Our current worldwide circumstances have changed. Dramatically. Coronavirus (COVID-19) has made sure of that. Autodesk have stepped up during this pandemic, allowing use of their cloud-based apps for free during this time, allowing organizations to work remotely –

Especially now, with this pandemic, we need to look closely at how we work and how we collaborate, but much more importantly, we need to look at the whole paradigm of how we perform TO collaborate. That paradigm wasn’t working as it should, therefore, the open letter went to Autodesk. The companies involved are reaching out to say, very clearly, that they are NOT happy with the level of service received, for the amount of monies they are paying, and as a customer, they have EVERY right to expect the appropriate service levels. In fact, I applaud them for putting their heads above the parapet, and clearly stating why they are unhappy. No-one should knock them for that, nor should it EVER affect their relationship with Autodesk either. Autodesk (I hope) will see this as a direct opportunity to ask what it is they need to do to resolve the situation, and work with those customers to make Revit even better, like they did, all those years ago, with AutoCAD.

You may think I am biased, but I would disagree. I have used many CAD platforms in my time; Microstation, Intergraph, IntelliCAD, DraftSight and many more, and none have the incredible development cycle provided by Autodesk. That development cycle is often user-driven by the likes of the user communities and beta testers (of which I am one). I am also a member of the Expert Elite program and I am honoured to be a part of such a great program that embraces seasoned users in that way but, more importantly, values us and our opinions about Autodesk software.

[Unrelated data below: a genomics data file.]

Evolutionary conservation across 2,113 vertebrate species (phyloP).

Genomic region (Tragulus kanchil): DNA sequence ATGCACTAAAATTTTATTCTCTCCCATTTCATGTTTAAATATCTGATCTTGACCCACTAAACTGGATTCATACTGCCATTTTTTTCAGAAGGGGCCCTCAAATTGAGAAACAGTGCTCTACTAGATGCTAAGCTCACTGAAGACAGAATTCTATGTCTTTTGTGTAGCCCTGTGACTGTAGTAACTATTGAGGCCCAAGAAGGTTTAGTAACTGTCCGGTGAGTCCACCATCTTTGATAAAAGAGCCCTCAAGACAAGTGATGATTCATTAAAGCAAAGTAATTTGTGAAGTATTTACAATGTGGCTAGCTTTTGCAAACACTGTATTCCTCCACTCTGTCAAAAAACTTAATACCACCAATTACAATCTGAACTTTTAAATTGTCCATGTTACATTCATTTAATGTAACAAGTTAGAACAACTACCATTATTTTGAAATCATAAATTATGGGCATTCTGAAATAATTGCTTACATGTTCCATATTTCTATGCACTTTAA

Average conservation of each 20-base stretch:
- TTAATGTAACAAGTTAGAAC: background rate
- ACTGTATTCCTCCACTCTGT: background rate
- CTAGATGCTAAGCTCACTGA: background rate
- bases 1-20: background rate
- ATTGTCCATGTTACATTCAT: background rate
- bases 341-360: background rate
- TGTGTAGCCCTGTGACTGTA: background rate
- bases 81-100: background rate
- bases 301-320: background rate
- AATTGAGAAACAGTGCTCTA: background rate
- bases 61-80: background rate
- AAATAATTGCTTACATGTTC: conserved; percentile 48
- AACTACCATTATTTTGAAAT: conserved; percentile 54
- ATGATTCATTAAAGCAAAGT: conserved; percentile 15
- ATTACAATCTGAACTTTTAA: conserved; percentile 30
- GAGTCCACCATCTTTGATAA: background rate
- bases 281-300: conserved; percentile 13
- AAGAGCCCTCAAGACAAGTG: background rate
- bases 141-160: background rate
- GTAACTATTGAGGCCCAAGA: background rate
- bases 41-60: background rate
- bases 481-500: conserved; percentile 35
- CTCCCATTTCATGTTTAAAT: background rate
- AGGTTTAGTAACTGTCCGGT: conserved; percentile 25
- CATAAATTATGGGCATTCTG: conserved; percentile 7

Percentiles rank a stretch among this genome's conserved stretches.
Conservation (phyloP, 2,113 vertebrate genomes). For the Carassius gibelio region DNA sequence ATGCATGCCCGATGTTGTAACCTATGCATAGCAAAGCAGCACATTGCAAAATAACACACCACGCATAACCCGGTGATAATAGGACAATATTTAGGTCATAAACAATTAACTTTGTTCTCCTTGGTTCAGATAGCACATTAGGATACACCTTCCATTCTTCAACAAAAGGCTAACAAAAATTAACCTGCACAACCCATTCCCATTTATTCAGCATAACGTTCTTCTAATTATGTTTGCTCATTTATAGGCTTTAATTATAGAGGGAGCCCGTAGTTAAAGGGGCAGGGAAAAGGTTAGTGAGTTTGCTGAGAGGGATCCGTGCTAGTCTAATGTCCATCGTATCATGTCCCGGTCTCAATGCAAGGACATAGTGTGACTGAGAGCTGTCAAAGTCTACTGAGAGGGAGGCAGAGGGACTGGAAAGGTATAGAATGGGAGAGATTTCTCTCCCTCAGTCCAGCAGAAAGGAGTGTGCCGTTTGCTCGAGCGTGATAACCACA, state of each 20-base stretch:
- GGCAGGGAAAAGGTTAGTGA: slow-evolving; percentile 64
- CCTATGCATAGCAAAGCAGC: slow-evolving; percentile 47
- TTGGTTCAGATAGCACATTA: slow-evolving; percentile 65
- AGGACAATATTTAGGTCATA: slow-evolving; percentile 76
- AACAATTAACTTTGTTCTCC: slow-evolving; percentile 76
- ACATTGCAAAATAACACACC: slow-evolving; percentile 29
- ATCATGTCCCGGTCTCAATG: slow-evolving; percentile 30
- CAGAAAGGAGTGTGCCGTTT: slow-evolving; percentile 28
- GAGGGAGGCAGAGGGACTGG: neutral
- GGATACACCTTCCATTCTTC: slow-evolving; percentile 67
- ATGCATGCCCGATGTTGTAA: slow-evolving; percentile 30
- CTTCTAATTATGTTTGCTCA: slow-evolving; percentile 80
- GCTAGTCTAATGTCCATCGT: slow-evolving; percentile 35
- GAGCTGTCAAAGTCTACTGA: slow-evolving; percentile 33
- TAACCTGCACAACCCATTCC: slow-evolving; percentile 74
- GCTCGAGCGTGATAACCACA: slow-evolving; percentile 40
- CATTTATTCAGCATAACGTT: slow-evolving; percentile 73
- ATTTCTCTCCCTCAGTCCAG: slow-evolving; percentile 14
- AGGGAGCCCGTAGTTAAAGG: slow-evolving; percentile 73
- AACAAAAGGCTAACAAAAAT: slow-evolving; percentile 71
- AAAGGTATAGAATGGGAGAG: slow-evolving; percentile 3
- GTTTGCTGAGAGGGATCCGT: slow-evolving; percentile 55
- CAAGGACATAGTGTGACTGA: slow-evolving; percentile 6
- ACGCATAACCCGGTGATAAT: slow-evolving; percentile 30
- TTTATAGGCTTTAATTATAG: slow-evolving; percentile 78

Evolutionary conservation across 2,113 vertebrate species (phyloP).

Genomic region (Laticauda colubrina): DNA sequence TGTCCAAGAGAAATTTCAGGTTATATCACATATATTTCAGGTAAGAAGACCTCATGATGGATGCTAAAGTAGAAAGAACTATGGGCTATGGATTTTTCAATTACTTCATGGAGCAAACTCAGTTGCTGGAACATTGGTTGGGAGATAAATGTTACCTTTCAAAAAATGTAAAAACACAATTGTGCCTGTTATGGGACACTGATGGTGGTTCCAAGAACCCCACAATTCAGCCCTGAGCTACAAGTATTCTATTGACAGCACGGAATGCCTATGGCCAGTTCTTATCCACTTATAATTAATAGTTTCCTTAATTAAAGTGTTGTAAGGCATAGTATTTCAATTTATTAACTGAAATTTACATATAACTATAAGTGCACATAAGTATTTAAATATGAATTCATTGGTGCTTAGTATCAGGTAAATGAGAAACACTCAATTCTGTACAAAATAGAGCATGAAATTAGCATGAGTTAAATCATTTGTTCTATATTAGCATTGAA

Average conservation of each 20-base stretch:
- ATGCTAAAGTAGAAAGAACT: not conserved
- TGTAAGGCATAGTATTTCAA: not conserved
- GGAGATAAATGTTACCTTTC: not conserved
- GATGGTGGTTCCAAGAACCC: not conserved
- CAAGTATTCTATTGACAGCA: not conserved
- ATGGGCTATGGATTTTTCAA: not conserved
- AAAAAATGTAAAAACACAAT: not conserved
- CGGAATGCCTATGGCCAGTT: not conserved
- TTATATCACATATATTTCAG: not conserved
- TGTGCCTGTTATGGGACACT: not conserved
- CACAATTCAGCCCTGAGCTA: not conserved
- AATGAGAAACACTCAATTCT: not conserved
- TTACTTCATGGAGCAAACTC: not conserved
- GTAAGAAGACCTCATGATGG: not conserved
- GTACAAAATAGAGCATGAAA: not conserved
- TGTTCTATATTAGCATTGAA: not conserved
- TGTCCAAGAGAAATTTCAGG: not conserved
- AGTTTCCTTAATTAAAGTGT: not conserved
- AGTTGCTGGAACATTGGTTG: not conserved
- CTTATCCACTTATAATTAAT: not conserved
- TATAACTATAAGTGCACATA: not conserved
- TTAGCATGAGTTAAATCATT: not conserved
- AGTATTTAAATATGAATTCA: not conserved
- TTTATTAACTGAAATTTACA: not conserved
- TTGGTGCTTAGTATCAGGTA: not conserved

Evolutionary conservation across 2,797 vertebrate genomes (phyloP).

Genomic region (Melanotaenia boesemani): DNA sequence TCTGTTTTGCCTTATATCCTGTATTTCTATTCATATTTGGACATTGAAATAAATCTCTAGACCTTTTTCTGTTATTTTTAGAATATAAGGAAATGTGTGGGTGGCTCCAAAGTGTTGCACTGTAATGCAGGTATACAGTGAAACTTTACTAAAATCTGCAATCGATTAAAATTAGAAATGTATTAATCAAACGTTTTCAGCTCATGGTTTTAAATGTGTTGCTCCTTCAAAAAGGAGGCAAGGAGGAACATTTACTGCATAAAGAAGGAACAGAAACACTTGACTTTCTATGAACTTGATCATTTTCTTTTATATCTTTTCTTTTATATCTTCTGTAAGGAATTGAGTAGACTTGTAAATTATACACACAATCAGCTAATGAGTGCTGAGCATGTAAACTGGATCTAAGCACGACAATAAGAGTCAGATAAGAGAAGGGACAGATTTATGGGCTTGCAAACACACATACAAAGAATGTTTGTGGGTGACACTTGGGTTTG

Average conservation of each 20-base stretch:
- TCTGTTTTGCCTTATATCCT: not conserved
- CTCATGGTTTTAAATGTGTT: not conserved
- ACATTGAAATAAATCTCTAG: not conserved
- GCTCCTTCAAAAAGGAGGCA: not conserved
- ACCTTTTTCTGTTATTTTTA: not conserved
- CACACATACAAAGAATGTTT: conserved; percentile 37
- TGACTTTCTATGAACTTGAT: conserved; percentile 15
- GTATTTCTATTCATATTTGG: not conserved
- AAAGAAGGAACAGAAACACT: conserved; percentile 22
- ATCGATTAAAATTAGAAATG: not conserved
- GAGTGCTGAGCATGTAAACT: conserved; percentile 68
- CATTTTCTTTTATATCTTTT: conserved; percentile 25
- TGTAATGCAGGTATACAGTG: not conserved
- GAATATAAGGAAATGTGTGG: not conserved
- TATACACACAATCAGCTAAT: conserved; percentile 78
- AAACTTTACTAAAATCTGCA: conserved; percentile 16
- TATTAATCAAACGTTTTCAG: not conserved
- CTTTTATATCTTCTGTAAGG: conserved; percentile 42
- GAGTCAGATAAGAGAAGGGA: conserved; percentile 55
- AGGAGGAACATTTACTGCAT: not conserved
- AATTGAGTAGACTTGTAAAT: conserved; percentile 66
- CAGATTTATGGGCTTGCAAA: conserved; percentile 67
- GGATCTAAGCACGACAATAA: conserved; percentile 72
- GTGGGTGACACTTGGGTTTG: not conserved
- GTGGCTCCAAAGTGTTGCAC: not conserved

Autodesk will always listen, and I sincerely hope they are listening now, because this is a perfect opportunity for Autodesk to drive software development forward to make sure that all of the signatories of that open letter can utilize Revit to their best advantage.

When providing consultancy to all my clients, I often use a well-known phrase, “Rome wasn’t built in a day”. Whilst Revit has been around for some time, it takes time for any software development to come to fruition. Look at AutoCAD. It’s been around for over three decades and it is still one of the most used CAD tools on the planet, but only now do I see it as mature and (nearly) fully fit for purpose, and even then, I’m sure more development could be done.

I, for one, will not be stopping my AutoCAD and Revit usage. They are my bread and butter and the work I do requires them to be the products they are, so that I can consult and teach around them, helping users work smarter, faster, and more efficiently.

Let’s give Autodesk the opportunity to formulate a response, not just in writing, but also to respond and work with those signatories of the open letter to not only address all of their issues, but make good on what they are going to do to Revit, to make it that product that will always be their go-to BIM tool of choice.

I look forward to that day, and in the meantime, I celebrate what fantastic products AutoCAD and Revit have become, as I have seen them develop over the decades (and yes, I am THAT old!).

It is Monday. Stay safe. Be motivated. 😉


By the way, if you do want to learn more about Revit, please be aware that CADFM are an Autodesk Authorized Training Center (ATC), and we are happy to provide you with a virtual classroom via Microsoft Teams if you need it.

Just email us at and we will make sure to get back to you to discuss any training/learning requirements you may have.

PS – You can also discover the skills you need to become a Revit Certified Professional in my LinkedIn Learning course here. Check it out and other Revit titles in the library!

PPS – Check out how to optimize your BIM workflow in Revit too, by taking my course in the LinkedIn Learning library here!

(DISCLOSURE: Certain links in this blog are affiliate links that earn me a small commission).